Raise your hand if the classes you took in college got you so excited that you couldn’t wait to share the knowledge you gained with others and keep coming back for more. Ok, hands down. Now raise your hands if you wish you could learn something useful for your career or want to pick up a new hobby but don’t know where to start. Skillshare wants to help by letting anyone become a teacher and share what they’re passionate about.
In this interview with Mike Karnjanaprakorn, co-founder and CEO of Skillshare, he says everyone has something they can teach to others. Skillshare acts as a community marketplace that brings together students and teachers. He discusses the possibility of bringing more fun into learning, how Skillshare got started (hint: it has to do with poker and education inequality), where it fits into the current education landscape, why they chose to focus on offline learning, and what resumes could look like in the future.
Currently most of the classes taught on Skillshare are introductory. Want to learn a little about social design or web programming basics? They’ve got you covered. But what about a full-length course where you can gain some kind of expertise? Skillshare recently launched a courses feature that enables classes to be taught in multiple sessions over a period of time. That allows classes to be more in-depth. An interesting example is this 5-week Ruby on Rails course.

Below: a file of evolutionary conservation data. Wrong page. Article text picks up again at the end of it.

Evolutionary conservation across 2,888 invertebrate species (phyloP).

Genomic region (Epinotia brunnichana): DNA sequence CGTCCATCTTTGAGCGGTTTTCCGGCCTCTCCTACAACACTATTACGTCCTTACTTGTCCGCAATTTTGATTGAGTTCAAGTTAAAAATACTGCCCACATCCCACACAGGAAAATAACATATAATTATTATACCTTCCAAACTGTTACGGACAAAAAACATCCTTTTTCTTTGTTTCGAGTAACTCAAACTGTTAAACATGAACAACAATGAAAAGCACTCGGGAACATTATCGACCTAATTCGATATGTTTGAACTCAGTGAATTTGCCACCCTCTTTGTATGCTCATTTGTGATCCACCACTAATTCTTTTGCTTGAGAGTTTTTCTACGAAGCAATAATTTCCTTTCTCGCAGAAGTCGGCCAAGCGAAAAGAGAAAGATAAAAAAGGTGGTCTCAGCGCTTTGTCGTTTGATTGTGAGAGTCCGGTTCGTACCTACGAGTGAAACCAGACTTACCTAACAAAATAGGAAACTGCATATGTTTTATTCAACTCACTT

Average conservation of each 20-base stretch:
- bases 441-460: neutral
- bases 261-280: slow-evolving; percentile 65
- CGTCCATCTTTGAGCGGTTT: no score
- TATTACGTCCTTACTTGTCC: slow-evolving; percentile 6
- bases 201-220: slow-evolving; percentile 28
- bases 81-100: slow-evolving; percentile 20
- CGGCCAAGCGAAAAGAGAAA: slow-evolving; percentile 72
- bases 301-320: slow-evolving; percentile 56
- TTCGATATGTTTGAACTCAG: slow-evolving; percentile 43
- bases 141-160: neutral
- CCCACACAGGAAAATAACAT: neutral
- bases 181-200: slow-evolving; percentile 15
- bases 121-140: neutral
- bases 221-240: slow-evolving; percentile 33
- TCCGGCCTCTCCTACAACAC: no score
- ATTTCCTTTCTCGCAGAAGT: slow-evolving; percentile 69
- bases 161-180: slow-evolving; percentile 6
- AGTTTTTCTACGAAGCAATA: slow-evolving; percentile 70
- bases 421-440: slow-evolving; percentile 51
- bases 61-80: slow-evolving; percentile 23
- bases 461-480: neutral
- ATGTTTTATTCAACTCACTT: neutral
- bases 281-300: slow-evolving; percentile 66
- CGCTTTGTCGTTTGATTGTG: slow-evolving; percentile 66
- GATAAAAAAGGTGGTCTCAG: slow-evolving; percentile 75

The current focus for Skillshare is building a community of students and teachers. To attract students they’ve been bringing in high-profile teachers like Eric Ries and Chris Dixon. To attract more teachers, Skillshare has been working to build a community of students willing to sign up for classes. As a teacher, you give a 15% cut of your ticket sales to Skillshare. They’re banking on having a community strong enough to make that worthwhile.
As someone who’s listed a chocolate-making class on Skillshare, I can say that they’re helpful in providing tools to make you a better teacher and offer some assistance in finding a venue. But, most of the marketing efforts are still on the teacher. That might change as their community grows.
Also launched recently is Skillshare Schools, which lets organizations set up classes related to their industry.
If you’re in the SF area, check out some of their current “tech semester” courses here. You can browse more classes on their site. Other fun classes include how to make a sock monkey and surprisingly even one teaching how to win TechCrunch Disrupt.
TechCrunch first covered Skillshare during their initial $550,000 funding round last May and they also raised an additional 3.1M last August.
Prior to Skillshare, Michael led the product team at Hot Potato, which was acquired by Facebook. And before that, he developed products and services at Behance. As a philanthropist, Michael was the Co-founder of All Day Buffet and The Feast, which was listed as one of â€œ25 Ways to get Smarter in 2010â€ by The Daily Beast. In his spare time, he is an avid poker player, NYC foodie, HBO fanatic, and sometimes foursquare mayor of Tacombi. Michael is...